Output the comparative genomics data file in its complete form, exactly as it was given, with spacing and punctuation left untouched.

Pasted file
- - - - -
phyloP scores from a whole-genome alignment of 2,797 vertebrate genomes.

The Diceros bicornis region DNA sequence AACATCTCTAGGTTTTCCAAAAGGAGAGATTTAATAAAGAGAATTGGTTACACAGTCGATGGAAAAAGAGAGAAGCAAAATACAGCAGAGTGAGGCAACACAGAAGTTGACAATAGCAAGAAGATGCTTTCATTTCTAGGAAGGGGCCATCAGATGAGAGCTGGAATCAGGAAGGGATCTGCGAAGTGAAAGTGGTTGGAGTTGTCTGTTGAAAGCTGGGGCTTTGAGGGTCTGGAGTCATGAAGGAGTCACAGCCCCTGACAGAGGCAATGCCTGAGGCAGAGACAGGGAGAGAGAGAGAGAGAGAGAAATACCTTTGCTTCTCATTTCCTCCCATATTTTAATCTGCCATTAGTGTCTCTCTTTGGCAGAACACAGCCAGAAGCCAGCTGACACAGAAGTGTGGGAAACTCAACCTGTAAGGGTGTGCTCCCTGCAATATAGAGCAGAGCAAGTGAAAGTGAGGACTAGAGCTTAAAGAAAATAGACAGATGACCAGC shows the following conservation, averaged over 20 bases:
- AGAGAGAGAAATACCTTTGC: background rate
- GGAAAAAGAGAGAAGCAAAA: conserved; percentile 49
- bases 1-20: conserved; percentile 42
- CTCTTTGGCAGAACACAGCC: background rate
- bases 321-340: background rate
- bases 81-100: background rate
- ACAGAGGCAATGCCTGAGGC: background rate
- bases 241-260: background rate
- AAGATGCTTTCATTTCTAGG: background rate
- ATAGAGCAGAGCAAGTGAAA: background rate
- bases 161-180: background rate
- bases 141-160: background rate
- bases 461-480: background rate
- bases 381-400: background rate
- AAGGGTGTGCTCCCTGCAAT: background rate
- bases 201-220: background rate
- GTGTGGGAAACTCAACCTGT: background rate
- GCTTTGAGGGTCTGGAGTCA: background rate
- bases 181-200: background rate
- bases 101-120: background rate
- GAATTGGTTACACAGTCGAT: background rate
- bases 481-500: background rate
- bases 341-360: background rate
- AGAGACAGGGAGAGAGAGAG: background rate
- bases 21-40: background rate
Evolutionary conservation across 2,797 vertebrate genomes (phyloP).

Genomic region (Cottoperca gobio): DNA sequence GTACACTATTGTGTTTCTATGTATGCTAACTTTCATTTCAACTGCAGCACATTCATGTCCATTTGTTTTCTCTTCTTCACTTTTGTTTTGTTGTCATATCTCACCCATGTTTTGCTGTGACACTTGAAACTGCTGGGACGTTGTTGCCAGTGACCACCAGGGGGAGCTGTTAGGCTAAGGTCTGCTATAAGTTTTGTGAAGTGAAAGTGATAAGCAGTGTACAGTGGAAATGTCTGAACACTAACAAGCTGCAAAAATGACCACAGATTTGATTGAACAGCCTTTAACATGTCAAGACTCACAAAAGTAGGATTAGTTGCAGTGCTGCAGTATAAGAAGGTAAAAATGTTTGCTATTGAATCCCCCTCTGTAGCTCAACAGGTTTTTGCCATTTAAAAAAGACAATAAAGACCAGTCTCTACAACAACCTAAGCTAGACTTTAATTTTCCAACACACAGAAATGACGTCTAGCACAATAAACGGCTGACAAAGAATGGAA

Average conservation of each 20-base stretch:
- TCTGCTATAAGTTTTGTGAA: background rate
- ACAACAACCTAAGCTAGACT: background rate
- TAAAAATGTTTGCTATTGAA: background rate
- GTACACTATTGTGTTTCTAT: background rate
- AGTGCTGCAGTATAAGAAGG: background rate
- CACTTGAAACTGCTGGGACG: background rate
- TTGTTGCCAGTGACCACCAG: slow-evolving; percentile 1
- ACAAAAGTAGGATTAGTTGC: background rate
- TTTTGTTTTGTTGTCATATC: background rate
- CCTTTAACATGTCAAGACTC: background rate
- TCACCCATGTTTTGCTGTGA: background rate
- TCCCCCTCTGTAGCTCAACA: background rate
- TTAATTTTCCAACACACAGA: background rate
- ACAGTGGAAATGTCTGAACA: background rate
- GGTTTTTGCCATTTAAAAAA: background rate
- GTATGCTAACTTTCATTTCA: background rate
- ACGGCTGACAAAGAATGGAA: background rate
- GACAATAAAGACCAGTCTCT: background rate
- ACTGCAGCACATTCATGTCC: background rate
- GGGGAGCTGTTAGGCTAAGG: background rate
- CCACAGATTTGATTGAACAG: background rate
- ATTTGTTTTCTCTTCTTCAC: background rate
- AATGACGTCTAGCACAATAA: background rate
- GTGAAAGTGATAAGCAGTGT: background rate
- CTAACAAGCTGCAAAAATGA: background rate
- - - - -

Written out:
phyloP scores from a whole-genome alignment of 2,797 vertebrate genomes.

The Diceros bicornis region DNA sequence AACATCTCTAGGTTTTCCAAAAGGAGAGATTTAATAAAGAGAATTGGTTACACAGTCGATGGAAAAAGAGAGAAGCAAAATACAGCAGAGTGAGGCAACACAGAAGTTGACAATAGCAAGAAGATGCTTTCATTTCTAGGAAGGGGCCATCAGATGAGAGCTGGAATCAGGAAGGGATCTGCGAAGTGAAAGTGGTTGGAGTTGTCTGTTGAAAGCTGGGGCTTTGAGGGTCTGGAGTCATGAAGGAGTCACAGCCCCTGACAGAGGCAATGCCTGAGGCAGAGACAGGGAGAGAGAGAGAGAGAGAGAAATACCTTTGCTTCTCATTTCCTCCCATATTTTAATCTGCCATTAGTGTCTCTCTTTGGCAGAACACAGCCAGAAGCCAGCTGACACAGAAGTGTGGGAAACTCAACCTGTAAGGGTGTGCTCCCTGCAATATAGAGCAGAGCAAGTGAAAGTGAGGACTAGAGCTTAAAGAAAATAGACAGATGACCAGC shows the following conservation, averaged over 20 bases:
- AGAGAGAGAAATACCTTTGC: background rate
- GGAAAAAGAGAGAAGCAAAA: conserved; percentile 49
- bases 1-20: conserved; percentile 42
- CTCTTTGGCAGAACACAGCC: background rate
- bases 321-340: background rate
- bases 81-100: background rate
- ACAGAGGCAATGCCTGAGGC: background rate
- bases 241-260: background rate
- AAGATGCTTTCATTTCTAGG: background rate
- ATAGAGCAGAGCAAGTGAAA: background rate
- bases 161-180: background rate
- bases 141-160: background rate
- bases 461-480: background rate
- bases 381-400: background rate
- AAGGGTGTGCTCCCTGCAAT: background rate
- bases 201-220: background rate
- GTGTGGGAAACTCAACCTGT: background rate
- GCTTTGAGGGTCTGGAGTCA: background rate
- bases 181-200: background rate
- bases 101-120: background rate
- GAATTGGTTACACAGTCGAT: background rate
- bases 481-500: background rate
- bases 341-360: background rate
- AGAGACAGGGAGAGAGAGAG: background rate
- bases 21-40: background rate
Evolutionary conservation across 2,797 vertebrate genomes (phyloP).

Genomic region (Cottoperca gobio): DNA sequence GTACACTATTGTGTTTCTATGTATGCTAACTTTCATTTCAACTGCAGCACATTCATGTCCATTTGTTTTCTCTTCTTCACTTTTGTTTTGTTGTCATATCTCACCCATGTTTTGCTGTGACACTTGAAACTGCTGGGACGTTGTTGCCAGTGACCACCAGGGGGAGCTGTTAGGCTAAGGTCTGCTATAAGTTTTGTGAAGTGAAAGTGATAAGCAGTGTACAGTGGAAATGTCTGAACACTAACAAGCTGCAAAAATGACCACAGATTTGATTGAACAGCCTTTAACATGTCAAGACTCACAAAAGTAGGATTAGTTGCAGTGCTGCAGTATAAGAAGGTAAAAATGTTTGCTATTGAATCCCCCTCTGTAGCTCAACAGGTTTTTGCCATTTAAAAAAGACAATAAAGACCAGTCTCTACAACAACCTAAGCTAGACTTTAATTTTCCAACACACAGAAATGACGTCTAGCACAATAAACGGCTGACAAAGAATGGAA

Average conservation of each 20-base stretch:
- TCTGCTATAAGTTTTGTGAA: background rate
- ACAACAACCTAAGCTAGACT: background rate
- TAAAAATGTTTGCTATTGAA: background rate
- GTACACTATTGTGTTTCTAT: background rate
- AGTGCTGCAGTATAAGAAGG: background rate
- CACTTGAAACTGCTGGGACG: background rate
- TTGTTGCCAGTGACCACCAG: slow-evolving; percentile 1
- ACAAAAGTAGGATTAGTTGC: background rate
- TTTTGTTTTGTTGTCATATC: background rate
- CCTTTAACATGTCAAGACTC: background rate
- TCACCCATGTTTTGCTGTGA: background rate
- TCCCCCTCTGTAGCTCAACA: background rate
- TTAATTTTCCAACACACAGA: background rate
- ACAGTGGAAATGTCTGAACA: background rate
- GGTTTTTGCCATTTAAAAAA: background rate
- GTATGCTAACTTTCATTTCA: background rate
- ACGGCTGACAAAGAATGGAA: background rate
- GACAATAAAGACCAGTCTCT: background rate
- ACTGCAGCACATTCATGTCC: background rate
- GGGGAGCTGTTAGGCTAAGG: background rate
- CCACAGATTTGATTGAACAG: background rate
- ATTTGTTTTCTCTTCTTCAC: background rate
- AATGACGTCTAGCACAATAA: background rate
- GTGAAAGTGATAAGCAGTGT: background rate
- CTAACAAGCTGCAAAAATGA: background rate